Once you’ve been accepted as a vendor it is important to decide early on which of your pieces you want to sell. This is where your earlier research will come in handy again. For example, if you’re selling at a festival that is held for say, a dog rescue, then odds are many of the people attending love dogs and will have dogs with them. If you have any art then depicting dogs it is a very good idea to bring those pieces with you and if you don’t, I’d consider creating a few “show specific” creations to try and sell. It is always important to anticipate the type of audience attending an event. This will increase your odds of selling.

After selecting what art you’re going to bring with you to sell, I recommend getting prints made of some pieces (or all if you can afford it) because remember when I talked about goals meeting reality? Prints are a reality for artists and it can be an expensive one.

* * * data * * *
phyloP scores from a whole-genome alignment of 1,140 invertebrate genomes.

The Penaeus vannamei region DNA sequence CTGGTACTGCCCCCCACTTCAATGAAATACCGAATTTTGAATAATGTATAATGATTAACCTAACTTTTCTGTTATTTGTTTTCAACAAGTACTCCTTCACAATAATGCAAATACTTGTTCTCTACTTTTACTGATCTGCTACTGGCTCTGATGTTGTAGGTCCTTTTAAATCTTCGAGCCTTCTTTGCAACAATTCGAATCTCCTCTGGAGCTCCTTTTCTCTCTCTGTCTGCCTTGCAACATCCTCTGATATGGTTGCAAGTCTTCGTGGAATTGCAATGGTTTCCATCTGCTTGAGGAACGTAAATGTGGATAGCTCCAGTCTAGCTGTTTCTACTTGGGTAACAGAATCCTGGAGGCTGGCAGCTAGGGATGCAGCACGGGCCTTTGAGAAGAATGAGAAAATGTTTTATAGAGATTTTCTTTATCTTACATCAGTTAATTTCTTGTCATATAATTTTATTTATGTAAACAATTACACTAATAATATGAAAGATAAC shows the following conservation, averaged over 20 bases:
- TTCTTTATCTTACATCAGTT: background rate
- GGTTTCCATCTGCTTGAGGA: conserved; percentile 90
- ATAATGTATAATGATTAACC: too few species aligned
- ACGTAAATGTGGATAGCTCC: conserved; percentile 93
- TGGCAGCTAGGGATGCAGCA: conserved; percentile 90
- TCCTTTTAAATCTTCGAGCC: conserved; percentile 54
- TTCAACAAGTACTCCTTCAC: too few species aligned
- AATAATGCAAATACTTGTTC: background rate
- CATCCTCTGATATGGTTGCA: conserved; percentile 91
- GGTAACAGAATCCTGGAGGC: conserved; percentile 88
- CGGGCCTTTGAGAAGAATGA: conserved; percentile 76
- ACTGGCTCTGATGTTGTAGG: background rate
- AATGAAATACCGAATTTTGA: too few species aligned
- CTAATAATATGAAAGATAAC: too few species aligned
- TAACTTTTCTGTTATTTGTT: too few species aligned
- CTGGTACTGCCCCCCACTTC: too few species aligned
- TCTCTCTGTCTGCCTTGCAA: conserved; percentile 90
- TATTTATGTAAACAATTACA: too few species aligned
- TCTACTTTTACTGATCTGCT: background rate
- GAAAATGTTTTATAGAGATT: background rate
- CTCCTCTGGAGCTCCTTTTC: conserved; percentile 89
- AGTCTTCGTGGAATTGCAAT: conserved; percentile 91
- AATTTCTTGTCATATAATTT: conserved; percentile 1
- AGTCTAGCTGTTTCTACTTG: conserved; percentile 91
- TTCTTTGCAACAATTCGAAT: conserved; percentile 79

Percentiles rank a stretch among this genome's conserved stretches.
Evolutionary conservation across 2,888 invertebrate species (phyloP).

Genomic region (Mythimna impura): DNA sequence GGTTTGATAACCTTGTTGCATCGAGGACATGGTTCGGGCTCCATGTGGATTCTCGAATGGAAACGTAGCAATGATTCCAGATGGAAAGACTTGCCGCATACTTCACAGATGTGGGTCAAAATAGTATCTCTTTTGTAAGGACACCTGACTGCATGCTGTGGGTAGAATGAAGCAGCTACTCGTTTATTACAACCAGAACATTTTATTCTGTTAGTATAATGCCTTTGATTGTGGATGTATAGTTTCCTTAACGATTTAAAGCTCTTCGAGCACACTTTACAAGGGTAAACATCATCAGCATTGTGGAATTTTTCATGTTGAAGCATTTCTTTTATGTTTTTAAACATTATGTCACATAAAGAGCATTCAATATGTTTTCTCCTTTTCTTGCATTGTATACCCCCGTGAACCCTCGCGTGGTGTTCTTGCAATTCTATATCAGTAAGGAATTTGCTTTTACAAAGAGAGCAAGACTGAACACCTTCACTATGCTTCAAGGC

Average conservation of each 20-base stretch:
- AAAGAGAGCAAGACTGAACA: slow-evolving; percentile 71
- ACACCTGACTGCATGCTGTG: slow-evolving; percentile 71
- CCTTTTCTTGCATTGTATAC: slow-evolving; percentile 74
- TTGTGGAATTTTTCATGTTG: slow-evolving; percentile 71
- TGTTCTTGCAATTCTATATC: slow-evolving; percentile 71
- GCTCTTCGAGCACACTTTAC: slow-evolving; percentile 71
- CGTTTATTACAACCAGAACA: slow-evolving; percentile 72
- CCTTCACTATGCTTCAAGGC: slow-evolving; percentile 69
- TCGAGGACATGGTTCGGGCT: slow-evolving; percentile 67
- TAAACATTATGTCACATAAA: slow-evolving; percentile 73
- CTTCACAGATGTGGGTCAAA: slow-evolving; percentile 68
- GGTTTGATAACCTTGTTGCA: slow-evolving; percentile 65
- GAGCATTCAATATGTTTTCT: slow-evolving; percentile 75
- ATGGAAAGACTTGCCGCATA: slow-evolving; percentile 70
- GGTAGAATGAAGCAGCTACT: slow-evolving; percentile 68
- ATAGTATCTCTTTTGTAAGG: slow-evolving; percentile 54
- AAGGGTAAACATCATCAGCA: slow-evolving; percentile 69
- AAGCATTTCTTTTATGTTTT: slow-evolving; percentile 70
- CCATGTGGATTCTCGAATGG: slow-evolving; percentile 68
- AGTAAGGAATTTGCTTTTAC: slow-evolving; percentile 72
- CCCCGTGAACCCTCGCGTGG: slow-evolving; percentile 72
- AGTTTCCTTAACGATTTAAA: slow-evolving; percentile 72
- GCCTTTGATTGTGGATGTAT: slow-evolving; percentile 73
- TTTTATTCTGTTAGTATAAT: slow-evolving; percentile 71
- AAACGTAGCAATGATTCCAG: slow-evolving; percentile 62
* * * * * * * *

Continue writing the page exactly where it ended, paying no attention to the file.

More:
But the truth is, unless you’re under valuing your art and selling it for a very low price, many people can’t afford original pieces of art. By only selling originals, you eliminate a good portion of potential customers who might love your work, but didn’t budget dropping $100+ at the festival on one item. Prints might be costly upfront, but they’re a better avenue for making money. Keep in mind prints don’t lose value. If you don’t sell them at one festival, bring them to the next or offer them in an online store.

(A detailed post on the pros/cons and world of prints is coming from me soon!)

This is one of the littler paintings I’m creating for the fall festival season. (image is © C.S. Rausch)

Create as wide a price range as possible.

Prints will help with this, but if your print budget is low there are other ways to create a price range.